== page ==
ICSD eyes new bus barn, likely lots more

Capital cornucopia could enter the nine figures

by Robert Lynch, November 26, 2023

It started with a handful of new electric buses and meeting their unique needs.  But aspirations have grown quickly, and grown big.  Based on a pair of Ithaca School Board meetings in mid-November, with plans likely to be finalized within the month, the Ithaca City School District stands ready to propose up to $125 Million in new capital spending.  At minimum, the bond issue would bolster electrical charging capacity at the district’s transportation facility.  At most, it would build a whole new maintenance garage and also undertake a still loosely-defined package of capital projects.  It’s spending that, no doubt, a good many Ithaca tax dollars would someday need to replenish.

A half-century old, “aging” and undersized; the Ithaca School District maintenance facility off Bostwick Road.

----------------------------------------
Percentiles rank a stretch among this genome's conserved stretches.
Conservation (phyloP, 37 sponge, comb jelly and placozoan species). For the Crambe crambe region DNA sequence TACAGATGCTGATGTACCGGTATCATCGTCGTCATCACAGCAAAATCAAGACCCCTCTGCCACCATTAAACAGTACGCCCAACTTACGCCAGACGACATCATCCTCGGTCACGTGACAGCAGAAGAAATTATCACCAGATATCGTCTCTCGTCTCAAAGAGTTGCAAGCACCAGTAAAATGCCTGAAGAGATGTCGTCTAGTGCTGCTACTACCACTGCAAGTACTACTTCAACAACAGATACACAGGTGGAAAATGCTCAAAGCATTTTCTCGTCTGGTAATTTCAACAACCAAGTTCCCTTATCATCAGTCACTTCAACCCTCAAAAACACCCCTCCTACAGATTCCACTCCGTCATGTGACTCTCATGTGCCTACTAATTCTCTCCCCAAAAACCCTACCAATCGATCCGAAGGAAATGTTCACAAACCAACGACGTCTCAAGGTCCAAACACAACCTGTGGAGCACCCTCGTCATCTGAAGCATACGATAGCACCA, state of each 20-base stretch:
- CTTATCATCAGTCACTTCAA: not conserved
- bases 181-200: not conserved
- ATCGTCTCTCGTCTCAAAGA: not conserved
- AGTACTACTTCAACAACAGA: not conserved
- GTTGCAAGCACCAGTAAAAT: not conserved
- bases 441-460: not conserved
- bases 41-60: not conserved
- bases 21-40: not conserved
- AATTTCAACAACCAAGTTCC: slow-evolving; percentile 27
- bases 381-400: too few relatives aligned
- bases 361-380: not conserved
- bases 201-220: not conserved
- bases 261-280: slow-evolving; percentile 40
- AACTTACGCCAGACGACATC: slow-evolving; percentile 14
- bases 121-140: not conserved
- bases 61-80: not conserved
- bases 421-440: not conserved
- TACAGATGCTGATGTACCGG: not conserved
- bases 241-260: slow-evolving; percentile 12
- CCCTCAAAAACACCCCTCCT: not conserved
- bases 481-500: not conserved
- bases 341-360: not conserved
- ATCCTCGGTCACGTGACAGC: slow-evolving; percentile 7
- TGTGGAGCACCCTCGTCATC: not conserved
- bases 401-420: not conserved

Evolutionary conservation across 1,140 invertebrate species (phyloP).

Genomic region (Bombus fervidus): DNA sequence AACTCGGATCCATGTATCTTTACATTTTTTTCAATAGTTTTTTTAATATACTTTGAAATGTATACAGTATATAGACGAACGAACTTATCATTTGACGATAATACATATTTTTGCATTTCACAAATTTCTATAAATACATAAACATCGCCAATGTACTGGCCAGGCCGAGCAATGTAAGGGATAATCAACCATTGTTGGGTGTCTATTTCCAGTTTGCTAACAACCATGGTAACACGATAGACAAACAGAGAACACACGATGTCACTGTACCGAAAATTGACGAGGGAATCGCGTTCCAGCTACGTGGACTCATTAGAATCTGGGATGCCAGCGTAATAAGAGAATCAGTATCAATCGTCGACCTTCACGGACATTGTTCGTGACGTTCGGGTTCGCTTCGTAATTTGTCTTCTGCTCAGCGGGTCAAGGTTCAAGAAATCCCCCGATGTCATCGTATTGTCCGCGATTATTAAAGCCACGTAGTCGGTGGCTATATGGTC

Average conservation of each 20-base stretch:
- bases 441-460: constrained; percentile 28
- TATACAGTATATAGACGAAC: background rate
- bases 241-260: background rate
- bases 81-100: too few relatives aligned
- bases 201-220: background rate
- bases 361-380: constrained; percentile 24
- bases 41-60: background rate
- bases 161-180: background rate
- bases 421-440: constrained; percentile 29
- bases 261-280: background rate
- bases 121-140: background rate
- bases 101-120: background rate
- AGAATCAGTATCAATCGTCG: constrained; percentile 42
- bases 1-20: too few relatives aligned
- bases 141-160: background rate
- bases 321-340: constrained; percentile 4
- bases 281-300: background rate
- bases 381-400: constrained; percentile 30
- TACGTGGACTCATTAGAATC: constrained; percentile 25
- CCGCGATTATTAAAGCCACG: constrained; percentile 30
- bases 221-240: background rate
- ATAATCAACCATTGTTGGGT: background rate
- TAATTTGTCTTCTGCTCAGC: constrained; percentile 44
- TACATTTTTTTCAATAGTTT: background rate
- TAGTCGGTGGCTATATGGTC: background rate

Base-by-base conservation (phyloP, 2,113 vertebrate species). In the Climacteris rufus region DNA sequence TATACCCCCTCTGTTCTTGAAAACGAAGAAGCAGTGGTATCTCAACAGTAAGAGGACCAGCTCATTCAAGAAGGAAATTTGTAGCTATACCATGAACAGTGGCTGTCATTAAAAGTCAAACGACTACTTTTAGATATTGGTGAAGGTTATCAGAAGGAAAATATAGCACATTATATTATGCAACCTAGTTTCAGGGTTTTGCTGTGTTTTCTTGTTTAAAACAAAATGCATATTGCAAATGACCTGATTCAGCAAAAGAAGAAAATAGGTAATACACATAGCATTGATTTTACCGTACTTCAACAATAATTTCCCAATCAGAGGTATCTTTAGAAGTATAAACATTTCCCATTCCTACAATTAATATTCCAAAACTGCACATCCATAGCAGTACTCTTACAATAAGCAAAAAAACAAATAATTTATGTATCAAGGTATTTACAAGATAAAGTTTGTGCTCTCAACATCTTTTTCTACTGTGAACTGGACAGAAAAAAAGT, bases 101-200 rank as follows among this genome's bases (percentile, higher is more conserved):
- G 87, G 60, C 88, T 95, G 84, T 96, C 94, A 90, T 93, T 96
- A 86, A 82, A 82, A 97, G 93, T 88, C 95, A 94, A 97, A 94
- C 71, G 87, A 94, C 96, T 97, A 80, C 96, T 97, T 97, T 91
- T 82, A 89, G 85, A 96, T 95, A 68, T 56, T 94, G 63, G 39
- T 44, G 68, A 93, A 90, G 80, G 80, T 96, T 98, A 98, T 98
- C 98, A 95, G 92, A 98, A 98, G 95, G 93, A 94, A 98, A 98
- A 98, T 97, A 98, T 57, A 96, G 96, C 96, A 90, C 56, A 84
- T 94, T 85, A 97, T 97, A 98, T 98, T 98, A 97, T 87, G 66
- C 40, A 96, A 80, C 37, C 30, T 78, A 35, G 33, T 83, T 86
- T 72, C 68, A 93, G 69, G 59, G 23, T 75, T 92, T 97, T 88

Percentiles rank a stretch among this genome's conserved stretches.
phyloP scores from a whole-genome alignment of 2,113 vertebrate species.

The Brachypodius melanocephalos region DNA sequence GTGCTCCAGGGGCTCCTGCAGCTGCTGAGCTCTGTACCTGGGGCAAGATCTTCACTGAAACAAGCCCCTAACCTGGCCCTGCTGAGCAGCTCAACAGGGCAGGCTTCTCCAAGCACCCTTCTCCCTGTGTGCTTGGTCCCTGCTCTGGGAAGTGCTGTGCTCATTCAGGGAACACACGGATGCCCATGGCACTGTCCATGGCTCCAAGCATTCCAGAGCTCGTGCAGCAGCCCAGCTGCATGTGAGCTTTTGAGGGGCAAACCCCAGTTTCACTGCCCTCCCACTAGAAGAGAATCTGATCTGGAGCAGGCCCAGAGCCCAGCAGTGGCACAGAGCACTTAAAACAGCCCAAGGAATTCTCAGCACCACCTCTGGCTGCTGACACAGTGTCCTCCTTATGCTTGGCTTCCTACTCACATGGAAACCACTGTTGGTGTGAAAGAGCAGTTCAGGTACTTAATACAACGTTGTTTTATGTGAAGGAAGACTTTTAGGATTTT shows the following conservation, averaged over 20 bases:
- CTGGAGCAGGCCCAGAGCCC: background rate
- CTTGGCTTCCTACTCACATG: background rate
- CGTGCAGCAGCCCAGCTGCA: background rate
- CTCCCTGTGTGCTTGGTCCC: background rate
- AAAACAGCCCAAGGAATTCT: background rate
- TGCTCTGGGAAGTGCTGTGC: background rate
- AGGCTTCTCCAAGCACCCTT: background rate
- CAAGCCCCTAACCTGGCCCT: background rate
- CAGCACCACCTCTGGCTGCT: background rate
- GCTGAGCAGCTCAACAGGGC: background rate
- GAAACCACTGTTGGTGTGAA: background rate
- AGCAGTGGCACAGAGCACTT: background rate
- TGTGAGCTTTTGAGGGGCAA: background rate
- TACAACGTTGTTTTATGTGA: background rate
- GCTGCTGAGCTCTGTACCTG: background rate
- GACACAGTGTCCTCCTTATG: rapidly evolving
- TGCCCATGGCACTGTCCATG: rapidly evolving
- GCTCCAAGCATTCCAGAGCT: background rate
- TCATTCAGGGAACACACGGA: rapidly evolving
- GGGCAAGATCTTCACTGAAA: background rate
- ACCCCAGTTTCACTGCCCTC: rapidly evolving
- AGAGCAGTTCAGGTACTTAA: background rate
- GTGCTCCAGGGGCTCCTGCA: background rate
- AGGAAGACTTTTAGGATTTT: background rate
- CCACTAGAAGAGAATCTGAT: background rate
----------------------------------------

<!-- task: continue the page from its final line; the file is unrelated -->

At a November 14th meeting of the Ithaca Board of Education—one that the local media chose to ignore—Board members heard a consultant lay out a range of capital investment options for the District.  Two days later, at a committee meeting gaining even less public attention, those choices found themselves refined with Board member sentiment trending ever-more-solidly toward the most costly of the options.  Replacement of the bus garage at the foot of Bostwick Road would become the key component in either of the two most likely alternatives to face voters.